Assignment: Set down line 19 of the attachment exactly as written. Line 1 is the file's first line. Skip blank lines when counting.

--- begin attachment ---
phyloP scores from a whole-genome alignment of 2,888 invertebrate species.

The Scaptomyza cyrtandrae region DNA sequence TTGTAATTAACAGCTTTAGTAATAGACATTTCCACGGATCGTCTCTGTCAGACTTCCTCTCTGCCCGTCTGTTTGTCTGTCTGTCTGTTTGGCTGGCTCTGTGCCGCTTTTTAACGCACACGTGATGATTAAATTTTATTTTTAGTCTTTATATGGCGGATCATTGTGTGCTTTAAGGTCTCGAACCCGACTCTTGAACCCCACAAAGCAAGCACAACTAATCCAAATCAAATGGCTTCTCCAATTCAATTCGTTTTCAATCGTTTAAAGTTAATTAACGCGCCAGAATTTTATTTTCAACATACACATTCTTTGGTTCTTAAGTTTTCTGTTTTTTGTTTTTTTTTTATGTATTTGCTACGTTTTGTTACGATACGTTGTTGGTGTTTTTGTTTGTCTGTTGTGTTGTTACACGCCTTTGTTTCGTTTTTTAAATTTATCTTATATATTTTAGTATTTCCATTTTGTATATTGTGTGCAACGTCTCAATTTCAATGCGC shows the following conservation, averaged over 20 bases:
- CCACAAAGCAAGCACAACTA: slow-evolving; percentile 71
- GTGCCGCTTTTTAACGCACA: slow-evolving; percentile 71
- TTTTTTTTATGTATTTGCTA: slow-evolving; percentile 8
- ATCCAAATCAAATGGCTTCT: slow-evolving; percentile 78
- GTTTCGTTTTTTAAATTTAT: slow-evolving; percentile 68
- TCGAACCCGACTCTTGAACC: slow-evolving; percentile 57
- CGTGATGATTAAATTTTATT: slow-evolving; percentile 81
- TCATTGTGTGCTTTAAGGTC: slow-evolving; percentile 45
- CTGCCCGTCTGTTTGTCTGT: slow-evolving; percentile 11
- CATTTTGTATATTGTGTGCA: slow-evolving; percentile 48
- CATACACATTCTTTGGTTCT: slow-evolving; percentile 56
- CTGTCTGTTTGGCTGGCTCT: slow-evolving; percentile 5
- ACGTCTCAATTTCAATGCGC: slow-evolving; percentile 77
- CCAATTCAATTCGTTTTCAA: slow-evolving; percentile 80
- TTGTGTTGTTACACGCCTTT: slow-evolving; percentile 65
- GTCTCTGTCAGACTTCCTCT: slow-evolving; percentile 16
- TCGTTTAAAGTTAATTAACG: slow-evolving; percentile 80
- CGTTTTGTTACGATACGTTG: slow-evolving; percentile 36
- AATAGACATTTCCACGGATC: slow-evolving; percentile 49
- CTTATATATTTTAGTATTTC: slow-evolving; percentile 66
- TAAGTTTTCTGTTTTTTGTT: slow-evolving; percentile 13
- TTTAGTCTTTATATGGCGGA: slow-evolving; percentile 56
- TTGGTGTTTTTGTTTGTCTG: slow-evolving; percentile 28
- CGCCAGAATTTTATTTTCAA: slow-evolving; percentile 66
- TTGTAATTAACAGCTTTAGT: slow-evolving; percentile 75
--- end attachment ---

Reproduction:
- TCGTTTAAAGTTAATTAACG: slow-evolving; percentile 80